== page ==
Returns the absolute value of *arg*. *Arg* may be either integer or floating-point, and the result is returned in the same form.

**double(arg)**

If *arg* is a floating value, returns *arg*, otherwise converts *arg* to floating and returns the converted value.

**int(arg)**

If *arg* is an integer value, returns *arg*, otherwise converts *arg* to integer by truncation and returns the converted value.

**round(arg)**

If *arg* is an integer value, returns *arg*, otherwise converts *arg* to integer by rounding and returns the converted value.

In addition to these predefined functions, applications may define additional functions using **Tcl_CreateMathFunc**().

Conversion among internal representations for integer, floating-point, and string operands is done automatically as needed. For arithmetic computations, integers are used until some floating-point number is introduced, after which floating-point is used. For example,

**expr** **5** **/** **4**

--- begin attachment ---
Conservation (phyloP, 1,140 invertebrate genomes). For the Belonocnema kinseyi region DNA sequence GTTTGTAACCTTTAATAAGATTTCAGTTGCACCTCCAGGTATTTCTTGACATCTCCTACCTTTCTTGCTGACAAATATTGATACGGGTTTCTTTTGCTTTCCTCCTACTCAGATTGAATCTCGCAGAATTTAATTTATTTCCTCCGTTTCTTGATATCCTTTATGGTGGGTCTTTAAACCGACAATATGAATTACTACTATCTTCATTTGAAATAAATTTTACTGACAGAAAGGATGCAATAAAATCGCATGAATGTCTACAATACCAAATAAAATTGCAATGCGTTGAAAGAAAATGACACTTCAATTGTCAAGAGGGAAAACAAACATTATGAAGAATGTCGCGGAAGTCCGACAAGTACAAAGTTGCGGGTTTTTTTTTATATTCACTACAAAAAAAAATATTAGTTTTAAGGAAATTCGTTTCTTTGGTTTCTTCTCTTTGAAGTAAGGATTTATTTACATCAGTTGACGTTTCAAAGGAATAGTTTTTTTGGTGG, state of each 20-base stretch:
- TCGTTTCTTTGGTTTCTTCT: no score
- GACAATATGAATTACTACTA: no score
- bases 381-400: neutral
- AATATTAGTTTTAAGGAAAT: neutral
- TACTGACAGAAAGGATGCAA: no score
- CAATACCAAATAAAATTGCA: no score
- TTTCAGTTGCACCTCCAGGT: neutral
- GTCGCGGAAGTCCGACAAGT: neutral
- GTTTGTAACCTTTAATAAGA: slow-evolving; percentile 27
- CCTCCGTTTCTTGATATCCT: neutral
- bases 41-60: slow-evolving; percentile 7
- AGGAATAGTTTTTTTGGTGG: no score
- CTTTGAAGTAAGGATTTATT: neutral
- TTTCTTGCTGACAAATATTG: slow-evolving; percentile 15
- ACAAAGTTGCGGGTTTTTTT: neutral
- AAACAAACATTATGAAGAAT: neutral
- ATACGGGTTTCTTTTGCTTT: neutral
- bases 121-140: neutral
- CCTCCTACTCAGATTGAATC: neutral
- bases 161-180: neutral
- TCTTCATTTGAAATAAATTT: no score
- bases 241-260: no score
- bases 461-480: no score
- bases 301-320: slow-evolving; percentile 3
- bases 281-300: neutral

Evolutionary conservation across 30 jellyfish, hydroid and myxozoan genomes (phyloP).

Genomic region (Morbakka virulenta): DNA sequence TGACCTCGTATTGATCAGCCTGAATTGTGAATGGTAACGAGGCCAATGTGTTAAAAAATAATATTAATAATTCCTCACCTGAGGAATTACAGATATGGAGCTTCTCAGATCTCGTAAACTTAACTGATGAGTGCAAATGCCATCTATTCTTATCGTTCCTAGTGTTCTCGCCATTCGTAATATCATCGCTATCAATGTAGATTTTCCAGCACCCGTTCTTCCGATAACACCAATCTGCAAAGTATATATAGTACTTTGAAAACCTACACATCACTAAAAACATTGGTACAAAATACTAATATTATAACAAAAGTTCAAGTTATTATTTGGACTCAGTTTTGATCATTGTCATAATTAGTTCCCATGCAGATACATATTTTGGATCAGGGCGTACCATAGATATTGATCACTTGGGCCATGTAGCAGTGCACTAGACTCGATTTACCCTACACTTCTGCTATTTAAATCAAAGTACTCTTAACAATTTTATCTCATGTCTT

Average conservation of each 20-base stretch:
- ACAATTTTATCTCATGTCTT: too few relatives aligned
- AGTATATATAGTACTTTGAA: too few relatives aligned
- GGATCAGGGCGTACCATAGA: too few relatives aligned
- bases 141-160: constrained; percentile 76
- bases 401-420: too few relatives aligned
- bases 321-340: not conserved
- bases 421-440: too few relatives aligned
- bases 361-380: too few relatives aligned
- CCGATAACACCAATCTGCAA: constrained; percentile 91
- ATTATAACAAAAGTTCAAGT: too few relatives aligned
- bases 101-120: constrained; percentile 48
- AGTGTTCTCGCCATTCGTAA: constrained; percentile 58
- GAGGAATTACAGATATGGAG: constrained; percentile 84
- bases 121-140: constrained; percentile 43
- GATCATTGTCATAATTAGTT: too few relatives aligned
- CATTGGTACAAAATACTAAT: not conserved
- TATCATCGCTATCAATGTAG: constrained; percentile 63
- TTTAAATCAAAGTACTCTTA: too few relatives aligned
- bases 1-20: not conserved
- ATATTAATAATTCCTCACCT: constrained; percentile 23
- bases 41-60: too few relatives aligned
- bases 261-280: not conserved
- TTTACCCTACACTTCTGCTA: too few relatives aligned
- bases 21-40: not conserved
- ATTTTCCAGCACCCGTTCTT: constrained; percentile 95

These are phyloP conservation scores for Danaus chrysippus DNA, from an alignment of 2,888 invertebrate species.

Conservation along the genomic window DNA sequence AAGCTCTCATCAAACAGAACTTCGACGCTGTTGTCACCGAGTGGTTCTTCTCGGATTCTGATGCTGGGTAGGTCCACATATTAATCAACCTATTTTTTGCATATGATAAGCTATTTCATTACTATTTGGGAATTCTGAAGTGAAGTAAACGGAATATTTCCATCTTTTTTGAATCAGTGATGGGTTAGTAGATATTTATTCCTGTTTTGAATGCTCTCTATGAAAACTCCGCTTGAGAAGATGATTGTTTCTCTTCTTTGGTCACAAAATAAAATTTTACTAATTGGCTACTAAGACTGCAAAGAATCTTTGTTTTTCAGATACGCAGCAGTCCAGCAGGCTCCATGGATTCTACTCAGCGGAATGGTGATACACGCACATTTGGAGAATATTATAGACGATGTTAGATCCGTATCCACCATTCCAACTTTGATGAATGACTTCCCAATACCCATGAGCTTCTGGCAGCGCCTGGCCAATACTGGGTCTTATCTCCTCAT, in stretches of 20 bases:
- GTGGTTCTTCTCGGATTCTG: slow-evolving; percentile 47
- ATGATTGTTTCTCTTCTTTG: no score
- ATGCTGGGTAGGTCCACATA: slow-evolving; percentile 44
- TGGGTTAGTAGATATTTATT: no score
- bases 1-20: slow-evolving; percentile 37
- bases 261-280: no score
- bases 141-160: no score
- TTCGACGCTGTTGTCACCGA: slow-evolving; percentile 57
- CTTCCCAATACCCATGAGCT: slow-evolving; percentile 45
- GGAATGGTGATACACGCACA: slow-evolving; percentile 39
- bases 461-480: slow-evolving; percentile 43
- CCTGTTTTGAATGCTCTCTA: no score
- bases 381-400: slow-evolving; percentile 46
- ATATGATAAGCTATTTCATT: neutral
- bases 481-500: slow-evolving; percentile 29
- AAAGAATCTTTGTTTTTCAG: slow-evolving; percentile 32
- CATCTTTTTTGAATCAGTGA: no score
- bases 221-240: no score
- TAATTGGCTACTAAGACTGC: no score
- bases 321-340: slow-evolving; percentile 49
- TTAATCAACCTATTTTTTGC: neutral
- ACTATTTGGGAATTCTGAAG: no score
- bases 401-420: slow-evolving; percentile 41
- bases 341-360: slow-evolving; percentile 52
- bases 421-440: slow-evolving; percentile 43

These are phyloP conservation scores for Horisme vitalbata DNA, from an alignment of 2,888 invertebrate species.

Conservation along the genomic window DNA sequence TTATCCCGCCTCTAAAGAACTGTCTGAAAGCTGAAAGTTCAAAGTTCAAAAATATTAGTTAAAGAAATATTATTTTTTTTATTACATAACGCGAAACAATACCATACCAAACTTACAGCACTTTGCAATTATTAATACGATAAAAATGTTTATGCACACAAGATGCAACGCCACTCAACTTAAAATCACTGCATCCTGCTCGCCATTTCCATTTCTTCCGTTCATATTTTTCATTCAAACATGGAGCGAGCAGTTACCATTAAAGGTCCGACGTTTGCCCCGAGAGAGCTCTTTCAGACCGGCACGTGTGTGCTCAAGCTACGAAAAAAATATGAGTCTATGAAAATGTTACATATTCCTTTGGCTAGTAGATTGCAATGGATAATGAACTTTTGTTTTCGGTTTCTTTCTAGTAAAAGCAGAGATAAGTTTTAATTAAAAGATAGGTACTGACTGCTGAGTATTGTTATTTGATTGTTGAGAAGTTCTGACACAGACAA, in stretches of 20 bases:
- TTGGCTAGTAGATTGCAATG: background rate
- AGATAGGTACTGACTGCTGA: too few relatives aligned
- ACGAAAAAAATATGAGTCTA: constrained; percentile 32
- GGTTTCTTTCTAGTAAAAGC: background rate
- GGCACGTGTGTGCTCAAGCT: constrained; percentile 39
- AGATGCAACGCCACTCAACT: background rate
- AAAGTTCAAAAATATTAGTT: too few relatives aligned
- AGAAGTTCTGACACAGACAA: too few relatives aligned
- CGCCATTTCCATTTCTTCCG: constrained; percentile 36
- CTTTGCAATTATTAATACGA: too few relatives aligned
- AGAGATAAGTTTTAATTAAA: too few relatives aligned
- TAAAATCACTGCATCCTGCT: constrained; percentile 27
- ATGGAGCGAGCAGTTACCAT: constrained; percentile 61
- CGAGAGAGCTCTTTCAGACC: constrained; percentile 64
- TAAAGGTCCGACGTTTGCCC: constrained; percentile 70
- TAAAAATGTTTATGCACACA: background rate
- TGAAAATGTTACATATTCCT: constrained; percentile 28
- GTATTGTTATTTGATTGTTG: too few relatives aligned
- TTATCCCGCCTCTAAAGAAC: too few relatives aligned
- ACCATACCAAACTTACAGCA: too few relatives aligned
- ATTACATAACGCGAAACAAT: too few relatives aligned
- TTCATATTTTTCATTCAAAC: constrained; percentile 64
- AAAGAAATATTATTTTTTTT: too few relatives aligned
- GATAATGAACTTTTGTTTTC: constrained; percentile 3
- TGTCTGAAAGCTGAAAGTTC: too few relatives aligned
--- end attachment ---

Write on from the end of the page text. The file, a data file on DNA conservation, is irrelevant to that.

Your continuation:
returns 1, while

**expr** **5** **/** **4.0**

**expr** **5** **/** **(** **[string** **length** **"abcd"]** **+** **0.0** **)** both return 1.25. Floating-point values are always returned with a ``.'' or an ``e'' so that they will not look like integer values. For example,

**expr** **20.0/5.0**

returns ``4.0'', not ``4''. The global variable **tcl_precision** determines the the number of significant digits that are retained when floating values are converted to strings (except that trailing zeroes are omitted). If **tcl_precision** is unset then 6 digits of precision are used. To retain all of the significant bits of an IEEE floatingpoint number set **tcl_precision** to 17; if a value is converted to string with 17 digits of precision and then converted back to binary for some later calculation, the resulting binary value is guaranteed to be identical to the original one.

both return 1. The first comparison is done using integer comparison, and the second is done using string comparison after the second operand is converted to the string ``18''. Because of Tcl's tendency to treat values as numbers whenever possible, it isn't generally a good idea to use operators like